Studying abroad for the second time in my college career was an exciting opportunity for me. Coming from a family background that barely left the state of Michigan, this only made me want to leave the country more. Going to London was not my plan at first, but I can proudly say I am extremely happy that I studied abroad in the UK. 

As a Black person in America there are many moments where I am reminded of my race. Whether it be when I walk in a room with my big hair, or when I’m filling out documents and have to check the “Black/African American” box. Yet, during my time in London this scenario never came into the picture. I did not have to decide if I wanted to be Black first then a woman, I was just a Black woman. This made me feel comfortable in London because I knew that my identities did not put me at risk.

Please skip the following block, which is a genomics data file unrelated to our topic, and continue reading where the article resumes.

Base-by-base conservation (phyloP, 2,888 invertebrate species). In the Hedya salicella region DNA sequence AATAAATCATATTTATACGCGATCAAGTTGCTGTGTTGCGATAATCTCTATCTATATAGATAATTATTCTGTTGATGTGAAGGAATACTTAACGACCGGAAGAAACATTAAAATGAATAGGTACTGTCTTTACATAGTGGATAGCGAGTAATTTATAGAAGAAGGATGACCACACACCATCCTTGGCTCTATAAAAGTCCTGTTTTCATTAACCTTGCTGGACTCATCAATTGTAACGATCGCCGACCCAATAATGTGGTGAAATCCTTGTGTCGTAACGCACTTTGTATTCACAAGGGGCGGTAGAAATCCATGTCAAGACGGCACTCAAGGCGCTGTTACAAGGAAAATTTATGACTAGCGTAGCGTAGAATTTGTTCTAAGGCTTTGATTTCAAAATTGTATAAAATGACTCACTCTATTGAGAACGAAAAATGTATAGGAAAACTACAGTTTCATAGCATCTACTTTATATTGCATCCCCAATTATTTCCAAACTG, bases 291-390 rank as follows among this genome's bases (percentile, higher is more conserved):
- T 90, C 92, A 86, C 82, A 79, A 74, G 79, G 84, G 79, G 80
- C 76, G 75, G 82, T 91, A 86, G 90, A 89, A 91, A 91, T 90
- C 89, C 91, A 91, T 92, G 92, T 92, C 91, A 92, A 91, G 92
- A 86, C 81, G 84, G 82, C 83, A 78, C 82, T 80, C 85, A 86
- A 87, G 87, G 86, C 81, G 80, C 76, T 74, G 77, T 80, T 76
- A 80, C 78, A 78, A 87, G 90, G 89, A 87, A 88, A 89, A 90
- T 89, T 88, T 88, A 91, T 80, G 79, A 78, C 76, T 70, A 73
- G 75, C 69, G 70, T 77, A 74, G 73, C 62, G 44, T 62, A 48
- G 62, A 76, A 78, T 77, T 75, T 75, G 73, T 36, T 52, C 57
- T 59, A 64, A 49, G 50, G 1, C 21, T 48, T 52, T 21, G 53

The only time I felt as though my identity had ever had a negative impact was when I met Black British people. I felt this way because oftentimes we would have conversations that always started with “Where are you from?” and my answer would always be “The States.” They would follow up with, “No, Where are you really from?” And I don’t have anything else to say; yet most of them could tell me exactly where their family originated. Though this may not seem like a big deal to some, this showed me again how disconnected I am from my origin due to slavery. 

Other than that, my experience with my identity as a Black woman was positive.